Arrest of Union Boss Leads to Week of Clashes, Deaths in Mexico

The arrest of a dissident teachers' union leader spiraled into over a week of fiery clashes and deadly protests with police in Mexico.

Ruben Nunez, leader of the Seccion 22, of the Mexican teacher's National Coordination of Education Workers (CNTE), attends a demonstration in front of Los Pinos, in Mexico City, Mexico, on June 11. According to media reports, Nunez was arrested by Mexican police along with other union leaders on charges of aggravated robbery and money laundering.


The CNTE blocked streets of Oaxaca, Mexico on June 15, where people stripped the police of their shields.

The CNTE, a powerful union group with about 200,000 members across the country, is protesting against mandatory evaluation of teachers incorporated in the educational reform of 2013. Nunez is secretary general of the CNTE's Section 22 in the southern state of Oaxaca, a longstanding hotbed of resistance to government efforts to reform the education system.


Lines of police officers stand in formation during a rally in Mexico City, Mexico, June 17. Members of the CNTE, coming from the Mexican states of Guerrero, Chiapas, Oaxaca, and Michoacan, called for resuming negotiations with authorities. Supporters of Nunez say he is innocent and denounced his arrest by the Mexican government as politically motivated. The union called for demonstrations in Mexico City beginning 14 June, demanding his release.


Protesters from the CNTE teachers' union march against President Enrique Pena Nieto's education reform, along the streets in Mexico City, Mexico June 17.

Edgard Garrido / Reuters
Riot police are forced to fall back as they battle with protesting teachers who were blocking a federal highway in the state of Oaxaca, near the town of Nochixtlan, Mexico, June 19. Luis Alberto Hernandez / AP
A riot police officer walks past a burned truck carrying chickens after clash with protesters from the CNTE teacher's union, in the town of Nochixtlan, northwest of the state capital, Oaxaca City, Mexico June 19. Jorge Luis Plata / Reuters
Riot police officers keep watch next to protesters who were detained after clashing with the police. Jorge Luis Plata / Reuters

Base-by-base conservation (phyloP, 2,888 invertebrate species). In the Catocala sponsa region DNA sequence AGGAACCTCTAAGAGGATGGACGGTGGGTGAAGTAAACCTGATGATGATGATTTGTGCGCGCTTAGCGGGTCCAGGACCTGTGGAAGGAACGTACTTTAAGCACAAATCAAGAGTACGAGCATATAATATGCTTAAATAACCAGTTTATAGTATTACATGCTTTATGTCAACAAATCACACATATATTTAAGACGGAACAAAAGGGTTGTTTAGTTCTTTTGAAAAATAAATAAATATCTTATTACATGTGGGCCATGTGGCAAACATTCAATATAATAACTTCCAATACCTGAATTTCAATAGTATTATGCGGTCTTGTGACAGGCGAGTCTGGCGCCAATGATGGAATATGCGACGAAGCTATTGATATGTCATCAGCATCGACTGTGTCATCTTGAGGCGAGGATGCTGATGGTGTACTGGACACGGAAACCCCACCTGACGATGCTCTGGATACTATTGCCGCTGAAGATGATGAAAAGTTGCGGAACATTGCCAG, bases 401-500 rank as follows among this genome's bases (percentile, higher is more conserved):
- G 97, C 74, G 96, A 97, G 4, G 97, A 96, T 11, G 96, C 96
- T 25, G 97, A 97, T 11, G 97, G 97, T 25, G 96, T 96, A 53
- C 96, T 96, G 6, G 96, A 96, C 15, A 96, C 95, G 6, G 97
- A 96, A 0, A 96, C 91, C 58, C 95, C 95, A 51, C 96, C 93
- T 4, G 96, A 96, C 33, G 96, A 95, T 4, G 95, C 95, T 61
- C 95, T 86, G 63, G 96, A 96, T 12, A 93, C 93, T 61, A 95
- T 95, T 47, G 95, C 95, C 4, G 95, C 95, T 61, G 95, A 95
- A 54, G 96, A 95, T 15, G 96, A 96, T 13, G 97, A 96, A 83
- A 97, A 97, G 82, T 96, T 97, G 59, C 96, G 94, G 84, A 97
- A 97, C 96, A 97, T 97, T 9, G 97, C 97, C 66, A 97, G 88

A girl embraces the coffin with the body of Yalid Jimenez during a funeral in Nochixtlan, Mexico, June 20. The 29 year old died on June 19 when police cleared the highway blocked by protesters. Eight people died in the confrontations over the weekend.

Eduardo Verdugo / AP
A protester from CNTE holds a torch as he yells during a march following clashes in Mexico City, Mexico, June 20. Edgard Garrido / Reuters
People come to pay their respects to three of the people that died on June 19 during the clearing of the highway, in Nochixtlan's main plaza, in Oaxaca state, Mexico, June 20. Eduardo Verdugo / AP
Aurelio Nuno, Mexico's Minister of Education, reacts during a news conference at the Secretary of Education building, following the clashes, June 21. Edgard Garrido / Reuters
Vehicles pass by a burnt down truckload of chicken that was used as a flaming barricade at the entrance of the village of Nochixtlan, Oaxaca State, Mexico on June 21. Protesters denounced the deaths of eight people after violent weekend clashes that police blamed on unidentified gunmen. Hector Guerrero / AFP - Getty Images
A boy playing soccer in a street runs past a mural of rebel leader Sub Comandante Marcos with the slogan in Spanish "Zapata lives. The struggle continues," in Mexico City, June 22. A group of protesting teachers accompanied by a mediation commission met Wednesday evening with Interior Secretary Miguel Angel Osorio Chong. The negotiations between the striking radical teachers and the government come three days after the fiery clashes that left eight dead and more than 100 injured. Rebecca Blackwell / AP
Adelfo Gomez, representative from the National Coordination of Education Workers (CNTE), enters the Interior Ministry building to attend a meeting between CNTE members and Mexico's government, in Mexico City, Mexico, June 22. Edgard Garrido / Reuters